Put on a pot of coffee before you read the WCAG2. You’ll need all of it. The guidelines are full of useful information but you must decipher its cryptic code that ensures only the most courageous web designers can wield its powers. Of the 61 guidelines, roughly a dozen are relevant to images. Oh, and the definition of image includes pictures, illustrations, graphics, icons, infographics, and charts.
To make these guidelines easier to understand, I’ve translated them into regular human-speak and grouped them into ‘shoulds‘ and ‘coulds‘. Shoulds include any A and AA Level guidelines (which most accessibility and anti-discrimination legislation are based on) as well as any AAA Level guidelines that make sense without being cost prohibitive. Coulds include AAA Level guidelines that may be too expensive to be worthwhile, or so strict that they hurt the user experience.
To go the extra mile, you could:
- Avoid images of text. Paragraphs, unordered lists, and other basic text formats are more accessible to assistive technologies as HTML markup. Images of text are not seen by screen readers (unless they have alt text) and don’t scale well if the user zooms into the page. Images of text also load slower than HTML.
- Have a descriptive alt tag for every image. If the image is decorative, like a drop shadow, use a null value (alt = “ “) so screen readers know to skip them. This is especially important for images used as links.
- Use a contrast ratio of at least 4.5:1 for small fonts and adjacent backgrounds (or 3:1 for 18+ pt font, or bold 14pt). I use the free Color Contrast Analyser to check colour contrast – it works for Windows and Mac.
- Use multiple indicators, such as location, colour, shape, size, labels, etc., for images that identify something or include instructions. Saying ‘click the button on the right’ isn’t as helpful as ‘click the blue button in the bottom right corner that says ‘Submit”.
- Limit any text blocks (that you can’t avoid) to 80 characters wide. Any smaller and you force users to do excessive right-to left movements. Any larger and you risk users losing what line they’re on.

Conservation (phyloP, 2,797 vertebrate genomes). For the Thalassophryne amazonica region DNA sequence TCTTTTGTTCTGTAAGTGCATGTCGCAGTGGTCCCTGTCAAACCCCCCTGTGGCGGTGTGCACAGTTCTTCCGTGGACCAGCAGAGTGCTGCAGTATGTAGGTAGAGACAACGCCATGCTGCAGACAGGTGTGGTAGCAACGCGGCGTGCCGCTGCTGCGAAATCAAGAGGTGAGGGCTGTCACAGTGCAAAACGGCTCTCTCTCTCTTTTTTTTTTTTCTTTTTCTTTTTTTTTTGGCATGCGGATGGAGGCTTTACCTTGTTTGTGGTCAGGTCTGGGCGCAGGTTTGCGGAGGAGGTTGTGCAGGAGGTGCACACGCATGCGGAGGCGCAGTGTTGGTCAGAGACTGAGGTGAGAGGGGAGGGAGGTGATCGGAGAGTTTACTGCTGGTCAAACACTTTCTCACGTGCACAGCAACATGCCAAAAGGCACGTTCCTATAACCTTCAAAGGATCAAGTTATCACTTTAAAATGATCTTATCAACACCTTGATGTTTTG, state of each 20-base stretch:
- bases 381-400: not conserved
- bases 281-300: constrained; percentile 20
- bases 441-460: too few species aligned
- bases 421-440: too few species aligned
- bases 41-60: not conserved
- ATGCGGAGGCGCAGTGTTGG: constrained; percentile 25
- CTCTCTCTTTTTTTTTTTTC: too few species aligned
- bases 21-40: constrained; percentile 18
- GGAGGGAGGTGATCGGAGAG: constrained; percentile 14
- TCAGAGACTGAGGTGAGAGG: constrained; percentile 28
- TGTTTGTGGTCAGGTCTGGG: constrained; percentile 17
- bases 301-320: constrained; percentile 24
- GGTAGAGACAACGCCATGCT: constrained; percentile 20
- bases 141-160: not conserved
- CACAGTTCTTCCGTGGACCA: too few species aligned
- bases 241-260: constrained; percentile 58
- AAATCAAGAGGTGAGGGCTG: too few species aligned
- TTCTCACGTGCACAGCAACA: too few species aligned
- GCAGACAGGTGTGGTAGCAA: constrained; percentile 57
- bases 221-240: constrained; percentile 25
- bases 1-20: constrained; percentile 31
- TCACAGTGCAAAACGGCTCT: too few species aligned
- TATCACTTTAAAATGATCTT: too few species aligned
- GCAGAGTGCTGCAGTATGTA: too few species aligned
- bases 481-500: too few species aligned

- Avoid justified text (again, if you can’t avoid it). Left and right-aligned text is cool but justified texts (where each line stretches to the full width of the text block) creates uneven spacing between words.
- Avoid causing seizures (and annoying users less susceptible to seizures) by flashing less than 3 times a second. This really applies to GIFs.
- Consistently use icons, labels, text alternatives, and naming conventions. Yep, this is a bit handholdy but it’s important enough to include – if you use a rocket ship to signify sending an email, by golly it should always mean that.
Accessible images could:
- Have a contrast ratio of at least 7:1 for small fonts and adjacent backgrounds (or 4.5:1 for 18+ pt font, or bolded 14pt) if the image is used for key interface elements like navigation and forms.
And two more things…
As we discussed before, the WCAG2 isn’t perfect, but it’s still a good starting place for making our digital experiences more accessible. Here are two things the guidelines don’t discuss about images:
- Image performance and responsive images. Images make up a big chunk of website size. To avoid unnecessary page weight, images should be loaded based on device screen characteristics (like pixel density) and perhaps internet connection speed. The WCAG2 doesn’t include performance related guidelines like this but that doesn’t mean you shouldn’t. Dave Rupert has hope for the picture element but we’ve got a ways to go.
- Colour blindness. Double-checking contrast ratios between text and background colours is helpful but not enough. Colour blindness comes in several forms and simulating colour blindness with an app like Colour Oracle can go a long way towards helping users with impaired vision.
If you actually need to comply with WCAG2, you should still take time to read through its extensive documentation. If you’re simply hoping to make your website’s images more accessible, the above list should be a good start.